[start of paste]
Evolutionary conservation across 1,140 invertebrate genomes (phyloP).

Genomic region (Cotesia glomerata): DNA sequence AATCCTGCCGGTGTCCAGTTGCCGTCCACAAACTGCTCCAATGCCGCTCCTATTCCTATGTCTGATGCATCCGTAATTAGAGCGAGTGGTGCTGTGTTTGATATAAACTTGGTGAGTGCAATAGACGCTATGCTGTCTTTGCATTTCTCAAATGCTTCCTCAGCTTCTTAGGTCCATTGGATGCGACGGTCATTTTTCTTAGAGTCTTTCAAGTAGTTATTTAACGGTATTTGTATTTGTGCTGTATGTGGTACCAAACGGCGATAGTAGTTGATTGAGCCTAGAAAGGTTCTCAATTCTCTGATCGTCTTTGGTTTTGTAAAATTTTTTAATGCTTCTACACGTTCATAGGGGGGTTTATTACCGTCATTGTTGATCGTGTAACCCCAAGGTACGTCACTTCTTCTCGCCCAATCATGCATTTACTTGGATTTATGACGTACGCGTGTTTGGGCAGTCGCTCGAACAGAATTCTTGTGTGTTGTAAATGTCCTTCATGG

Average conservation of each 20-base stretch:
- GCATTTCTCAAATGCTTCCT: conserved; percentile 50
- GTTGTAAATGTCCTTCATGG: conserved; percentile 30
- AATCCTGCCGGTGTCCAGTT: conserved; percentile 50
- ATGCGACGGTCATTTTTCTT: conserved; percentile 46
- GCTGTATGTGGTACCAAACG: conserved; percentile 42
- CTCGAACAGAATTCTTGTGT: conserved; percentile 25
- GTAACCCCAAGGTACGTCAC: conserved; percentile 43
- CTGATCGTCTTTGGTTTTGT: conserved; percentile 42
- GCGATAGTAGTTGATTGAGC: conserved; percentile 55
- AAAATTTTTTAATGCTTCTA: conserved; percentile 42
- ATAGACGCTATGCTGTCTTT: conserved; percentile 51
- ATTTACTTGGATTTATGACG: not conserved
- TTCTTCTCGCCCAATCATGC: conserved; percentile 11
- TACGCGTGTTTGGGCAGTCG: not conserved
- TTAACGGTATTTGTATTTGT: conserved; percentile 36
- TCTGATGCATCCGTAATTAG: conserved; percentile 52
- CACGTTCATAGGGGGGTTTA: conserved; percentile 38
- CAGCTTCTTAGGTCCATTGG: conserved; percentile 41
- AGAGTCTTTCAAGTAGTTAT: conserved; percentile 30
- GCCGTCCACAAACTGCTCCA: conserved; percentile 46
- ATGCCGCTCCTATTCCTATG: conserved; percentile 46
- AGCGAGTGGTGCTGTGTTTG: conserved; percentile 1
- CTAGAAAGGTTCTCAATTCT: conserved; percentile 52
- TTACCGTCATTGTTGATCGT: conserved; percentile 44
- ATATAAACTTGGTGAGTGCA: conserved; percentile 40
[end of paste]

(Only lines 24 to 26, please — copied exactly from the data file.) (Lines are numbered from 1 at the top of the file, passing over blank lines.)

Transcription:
- ATGCCGCTCCTATTCCTATG: conserved; percentile 46
- AGCGAGTGGTGCTGTGTTTG: conserved; percentile 1
- CTAGAAAGGTTCTCAATTCT: conserved; percentile 52